The metaverse, non-fungible token (NFT) and the entire world of Web 3.0 have been much hyped over the last year. But findings of a recent survey reveals that many game developers and creators have little or no interest in some of these gaming’s biggest buzzwords. The survey conducted by organisers of Game Developers Conference (GDC) polled over 2,300 respondents from across the world and found that nearly half (45%) of respondents stated that the metaverse concept will never deliver on its promise.
The GDC annual State of the Industry survey, which is a take at what game makers think on different technologies and trends that impact their business said that this number is up from 33% in 2022, with many of the responses from this year specifically citing the unclear definition of the concept of ‘metaverse’, the lack of substantial interactivity and the high cost of hardware (VR headsets in particular) as barriers towards sustainable metaverse experiences.
In May 2022 a Wunderman Thompson Intelligence report titled ‘New Realities: Into the Metaverse and Beyond’ also claimed that only 15% of techies actually have a proper understanding of the metaverse and even NFTs and other concept of Web 3.0 which can explain it to someone else. Though it’s a general report and not specific to the gaming industry, the trend indicates that these concepts still have a long way to go before it breaks into the mainstream.
In the GDC survey, for example, some developers explained the scepticism by stating that “the ‘metaverse promise,’ as it stands, is nothing. The people trying to sell it have no idea what it is, and neither do the consumers. Remember what happened, and keeps happening, with cloud gaming a decade ago?”
However, platforms such as that Epic Games' Fornite got maximum votes with 14%, followed by Meta (Horizon Worlds) at 7% and Microsoft (Minecraft) also at 7%. Five per cent of developers said Roblox, and even fewer brought up options like Google, Apple, Second Life, Sony, Tencent, Amazon, and VR Chat.
Alongside the metaverse question, developers were also asked about blockchain technology, a significant topic in the games industry. Only 2% of developers said that they were already using blockchain technology, while 75% said that they were not interested. When asked whether their opinion on blockchain technology in gaming had changed within the year, the majority (56%) said that they remained disapproving compared to a year ago.
The majority of respondents thought that the trend of consolidating companies, (for example, Microsoft’s proposed acquisition of Activision Blizzard) will have a negative impact on the industry. Only 17% thought consolidation would benefit the industry, while 44% thought that it would have negative effects. One respondent said, “Consolidation is bad for innovation, diversity of products, addressing consumer needs, and ability for new voices to compete on an equitable playing field.”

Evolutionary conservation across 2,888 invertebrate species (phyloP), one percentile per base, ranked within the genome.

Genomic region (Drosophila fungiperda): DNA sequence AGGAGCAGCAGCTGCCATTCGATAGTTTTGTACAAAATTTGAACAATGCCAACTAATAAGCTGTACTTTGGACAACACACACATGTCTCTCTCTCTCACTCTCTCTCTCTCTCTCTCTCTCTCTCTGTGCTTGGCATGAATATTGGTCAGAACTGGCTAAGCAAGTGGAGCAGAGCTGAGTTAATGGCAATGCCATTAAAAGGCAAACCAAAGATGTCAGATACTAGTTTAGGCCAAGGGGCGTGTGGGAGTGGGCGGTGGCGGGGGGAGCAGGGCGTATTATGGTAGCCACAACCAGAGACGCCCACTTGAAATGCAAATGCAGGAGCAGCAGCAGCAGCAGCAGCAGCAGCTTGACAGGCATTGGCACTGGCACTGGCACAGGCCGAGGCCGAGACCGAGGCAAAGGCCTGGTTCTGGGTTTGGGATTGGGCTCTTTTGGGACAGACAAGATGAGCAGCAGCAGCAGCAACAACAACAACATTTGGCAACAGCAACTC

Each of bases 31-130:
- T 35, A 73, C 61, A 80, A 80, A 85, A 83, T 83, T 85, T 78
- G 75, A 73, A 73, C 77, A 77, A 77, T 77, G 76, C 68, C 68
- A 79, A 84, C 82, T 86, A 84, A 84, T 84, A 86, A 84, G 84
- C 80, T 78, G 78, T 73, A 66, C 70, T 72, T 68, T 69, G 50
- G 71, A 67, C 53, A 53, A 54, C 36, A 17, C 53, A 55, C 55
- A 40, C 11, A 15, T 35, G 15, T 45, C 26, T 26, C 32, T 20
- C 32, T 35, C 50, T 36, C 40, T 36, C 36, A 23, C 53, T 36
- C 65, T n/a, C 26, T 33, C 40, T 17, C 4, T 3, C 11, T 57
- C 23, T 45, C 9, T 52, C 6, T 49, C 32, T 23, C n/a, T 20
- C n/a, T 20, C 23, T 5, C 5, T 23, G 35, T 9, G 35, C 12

With acquisitions and consolidations come contractions and layoffs, said one respondent who added that the power and size of these mega entities will make it increasingly difficult for small and midsized studios to grow without themselves being acquired and losing autonomy.”
Game developers further support for unionisation across the industry has held steady. About 53% said that game workers should unionise, while 13% said they shouldn’t. The survey also asked workers if they or their colleagues have discussed unionising at their company, to which 22% responded in affirmative. “Unions are necessary to protect employees from abuse, burnout, and bad faith policies of employers,” one respondent said, as per the survey.
Notably, 91% of respondents said that player harassment against developers was an issue in the gaming industry. For example, one developer said, “The C-suite will not ban players unless banning makes money. Employee unions can demand bans for harassment".
In terms of working hours too, in this year's survey, 29% of respondents said that they worked an average of 36-40 hours per week, citing reasons like self-pressure, management pressure and peer pressure, impacting their physical and mental health.
The Game Developers Conference is an annual event brings the game development community including programmers, artists, producers, game designers, audio professionals, and business leaders together to exchange ideas, solve problems, and shape the future of the industry.
Started in 1986 as an informal gathering of 25 developers in the living room of game designer Chris Crawford, it initially focused on computer games and diversified along with the game industry to include a variety of platforms including consoles, mobile and handheld devices, tablets, online, and computer games and is expanding into the emerging VR and AR space for games and entertainment – defining market innovation and the future of the gaming industry.
This year, the GDC is slated to take place in San Francisco from March 20 to 24.